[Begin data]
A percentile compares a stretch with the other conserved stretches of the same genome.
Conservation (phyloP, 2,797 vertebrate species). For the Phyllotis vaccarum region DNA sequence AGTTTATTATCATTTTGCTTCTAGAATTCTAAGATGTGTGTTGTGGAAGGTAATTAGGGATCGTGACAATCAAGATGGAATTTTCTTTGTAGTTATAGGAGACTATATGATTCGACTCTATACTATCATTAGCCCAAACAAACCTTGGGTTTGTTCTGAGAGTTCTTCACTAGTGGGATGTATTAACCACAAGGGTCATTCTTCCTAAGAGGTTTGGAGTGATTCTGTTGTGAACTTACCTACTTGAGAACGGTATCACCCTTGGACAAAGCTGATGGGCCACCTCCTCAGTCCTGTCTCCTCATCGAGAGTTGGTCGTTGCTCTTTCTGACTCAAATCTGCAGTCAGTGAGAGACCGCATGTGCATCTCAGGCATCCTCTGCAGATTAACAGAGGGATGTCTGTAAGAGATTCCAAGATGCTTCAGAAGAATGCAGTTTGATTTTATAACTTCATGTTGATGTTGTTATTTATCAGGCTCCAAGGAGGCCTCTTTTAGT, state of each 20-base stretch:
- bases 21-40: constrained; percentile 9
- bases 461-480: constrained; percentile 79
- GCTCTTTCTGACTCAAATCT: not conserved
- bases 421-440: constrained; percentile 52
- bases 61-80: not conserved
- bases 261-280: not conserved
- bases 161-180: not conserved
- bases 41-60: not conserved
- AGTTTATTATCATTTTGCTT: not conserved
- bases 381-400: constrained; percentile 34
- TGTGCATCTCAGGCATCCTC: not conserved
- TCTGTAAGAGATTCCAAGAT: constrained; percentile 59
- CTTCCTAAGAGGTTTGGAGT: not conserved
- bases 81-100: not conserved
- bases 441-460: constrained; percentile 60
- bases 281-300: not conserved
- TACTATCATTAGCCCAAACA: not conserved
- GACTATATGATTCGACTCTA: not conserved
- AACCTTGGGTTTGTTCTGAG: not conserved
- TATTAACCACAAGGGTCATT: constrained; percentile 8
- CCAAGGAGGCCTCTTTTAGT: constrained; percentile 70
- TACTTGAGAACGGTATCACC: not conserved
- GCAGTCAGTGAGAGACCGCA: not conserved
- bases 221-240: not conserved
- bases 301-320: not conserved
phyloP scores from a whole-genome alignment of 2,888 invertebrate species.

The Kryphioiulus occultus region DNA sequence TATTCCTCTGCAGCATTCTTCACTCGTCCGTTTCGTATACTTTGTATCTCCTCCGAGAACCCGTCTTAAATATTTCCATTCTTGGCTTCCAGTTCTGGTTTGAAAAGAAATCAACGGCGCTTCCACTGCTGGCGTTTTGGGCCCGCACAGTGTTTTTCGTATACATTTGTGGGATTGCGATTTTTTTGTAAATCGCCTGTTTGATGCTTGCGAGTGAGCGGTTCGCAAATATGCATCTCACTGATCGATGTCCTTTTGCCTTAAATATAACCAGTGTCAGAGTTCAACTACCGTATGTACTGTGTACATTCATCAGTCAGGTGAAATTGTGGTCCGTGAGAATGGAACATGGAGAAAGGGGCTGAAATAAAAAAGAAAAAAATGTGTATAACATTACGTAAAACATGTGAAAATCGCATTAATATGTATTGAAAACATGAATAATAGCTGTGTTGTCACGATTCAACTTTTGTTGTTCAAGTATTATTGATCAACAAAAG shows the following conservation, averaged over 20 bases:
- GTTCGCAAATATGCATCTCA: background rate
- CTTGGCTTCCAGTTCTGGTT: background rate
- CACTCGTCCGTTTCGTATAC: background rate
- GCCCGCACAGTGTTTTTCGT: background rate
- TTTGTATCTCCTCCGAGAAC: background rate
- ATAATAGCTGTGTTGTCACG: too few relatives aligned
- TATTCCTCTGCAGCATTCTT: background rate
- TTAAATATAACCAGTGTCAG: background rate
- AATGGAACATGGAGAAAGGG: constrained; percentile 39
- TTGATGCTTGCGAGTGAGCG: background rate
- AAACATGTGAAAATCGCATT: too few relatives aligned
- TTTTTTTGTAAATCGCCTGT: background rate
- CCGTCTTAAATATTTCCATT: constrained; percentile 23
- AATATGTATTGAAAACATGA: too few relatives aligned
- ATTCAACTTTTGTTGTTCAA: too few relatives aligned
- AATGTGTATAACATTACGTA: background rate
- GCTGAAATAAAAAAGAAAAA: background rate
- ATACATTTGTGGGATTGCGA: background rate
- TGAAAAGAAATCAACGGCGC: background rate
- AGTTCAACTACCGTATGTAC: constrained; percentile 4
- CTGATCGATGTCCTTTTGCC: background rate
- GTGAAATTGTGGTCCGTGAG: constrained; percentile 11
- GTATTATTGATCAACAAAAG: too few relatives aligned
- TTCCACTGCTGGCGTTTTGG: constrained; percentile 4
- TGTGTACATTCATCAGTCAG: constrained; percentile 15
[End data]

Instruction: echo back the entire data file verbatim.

A percentile compares a stretch with the other conserved stretches of the same genome.
Conservation (phyloP, 2,797 vertebrate species). For the Phyllotis vaccarum region DNA sequence AGTTTATTATCATTTTGCTTCTAGAATTCTAAGATGTGTGTTGTGGAAGGTAATTAGGGATCGTGACAATCAAGATGGAATTTTCTTTGTAGTTATAGGAGACTATATGATTCGACTCTATACTATCATTAGCCCAAACAAACCTTGGGTTTGTTCTGAGAGTTCTTCACTAGTGGGATGTATTAACCACAAGGGTCATTCTTCCTAAGAGGTTTGGAGTGATTCTGTTGTGAACTTACCTACTTGAGAACGGTATCACCCTTGGACAAAGCTGATGGGCCACCTCCTCAGTCCTGTCTCCTCATCGAGAGTTGGTCGTTGCTCTTTCTGACTCAAATCTGCAGTCAGTGAGAGACCGCATGTGCATCTCAGGCATCCTCTGCAGATTAACAGAGGGATGTCTGTAAGAGATTCCAAGATGCTTCAGAAGAATGCAGTTTGATTTTATAACTTCATGTTGATGTTGTTATTTATCAGGCTCCAAGGAGGCCTCTTTTAGT, state of each 20-base stretch:
- bases 21-40: constrained; percentile 9
- bases 461-480: constrained; percentile 79
- GCTCTTTCTGACTCAAATCT: not conserved
- bases 421-440: constrained; percentile 52
- bases 61-80: not conserved
- bases 261-280: not conserved
- bases 161-180: not conserved
- bases 41-60: not conserved
- AGTTTATTATCATTTTGCTT: not conserved
- bases 381-400: constrained; percentile 34
- TGTGCATCTCAGGCATCCTC: not conserved
- TCTGTAAGAGATTCCAAGAT: constrained; percentile 59
- CTTCCTAAGAGGTTTGGAGT: not conserved
- bases 81-100: not conserved
- bases 441-460: constrained; percentile 60
- bases 281-300: not conserved
- TACTATCATTAGCCCAAACA: not conserved
- GACTATATGATTCGACTCTA: not conserved
- AACCTTGGGTTTGTTCTGAG: not conserved
- TATTAACCACAAGGGTCATT: constrained; percentile 8
- CCAAGGAGGCCTCTTTTAGT: constrained; percentile 70
- TACTTGAGAACGGTATCACC: not conserved
- GCAGTCAGTGAGAGACCGCA: not conserved
- bases 221-240: not conserved
- bases 301-320: not conserved
phyloP scores from a whole-genome alignment of 2,888 invertebrate species.

The Kryphioiulus occultus region DNA sequence TATTCCTCTGCAGCATTCTTCACTCGTCCGTTTCGTATACTTTGTATCTCCTCCGAGAACCCGTCTTAAATATTTCCATTCTTGGCTTCCAGTTCTGGTTTGAAAAGAAATCAACGGCGCTTCCACTGCTGGCGTTTTGGGCCCGCACAGTGTTTTTCGTATACATTTGTGGGATTGCGATTTTTTTGTAAATCGCCTGTTTGATGCTTGCGAGTGAGCGGTTCGCAAATATGCATCTCACTGATCGATGTCCTTTTGCCTTAAATATAACCAGTGTCAGAGTTCAACTACCGTATGTACTGTGTACATTCATCAGTCAGGTGAAATTGTGGTCCGTGAGAATGGAACATGGAGAAAGGGGCTGAAATAAAAAAGAAAAAAATGTGTATAACATTACGTAAAACATGTGAAAATCGCATTAATATGTATTGAAAACATGAATAATAGCTGTGTTGTCACGATTCAACTTTTGTTGTTCAAGTATTATTGATCAACAAAAG shows the following conservation, averaged over 20 bases:
- GTTCGCAAATATGCATCTCA: background rate
- CTTGGCTTCCAGTTCTGGTT: background rate
- CACTCGTCCGTTTCGTATAC: background rate
- GCCCGCACAGTGTTTTTCGT: background rate
- TTTGTATCTCCTCCGAGAAC: background rate
- ATAATAGCTGTGTTGTCACG: too few relatives aligned
- TATTCCTCTGCAGCATTCTT: background rate
- TTAAATATAACCAGTGTCAG: background rate
- AATGGAACATGGAGAAAGGG: constrained; percentile 39
- TTGATGCTTGCGAGTGAGCG: background rate
- AAACATGTGAAAATCGCATT: too few relatives aligned
- TTTTTTTGTAAATCGCCTGT: background rate
- CCGTCTTAAATATTTCCATT: constrained; percentile 23
- AATATGTATTGAAAACATGA: too few relatives aligned
- ATTCAACTTTTGTTGTTCAA: too few relatives aligned
- AATGTGTATAACATTACGTA: background rate
- GCTGAAATAAAAAAGAAAAA: background rate
- ATACATTTGTGGGATTGCGA: background rate
- TGAAAAGAAATCAACGGCGC: background rate
- AGTTCAACTACCGTATGTAC: constrained; percentile 4
- CTGATCGATGTCCTTTTGCC: background rate
- GTGAAATTGTGGTCCGTGAG: constrained; percentile 11
- GTATTATTGATCAACAAAAG: too few relatives aligned
- TTCCACTGCTGGCGTTTTGG: constrained; percentile 4
- TGTGTACATTCATCAGTCAG: constrained; percentile 15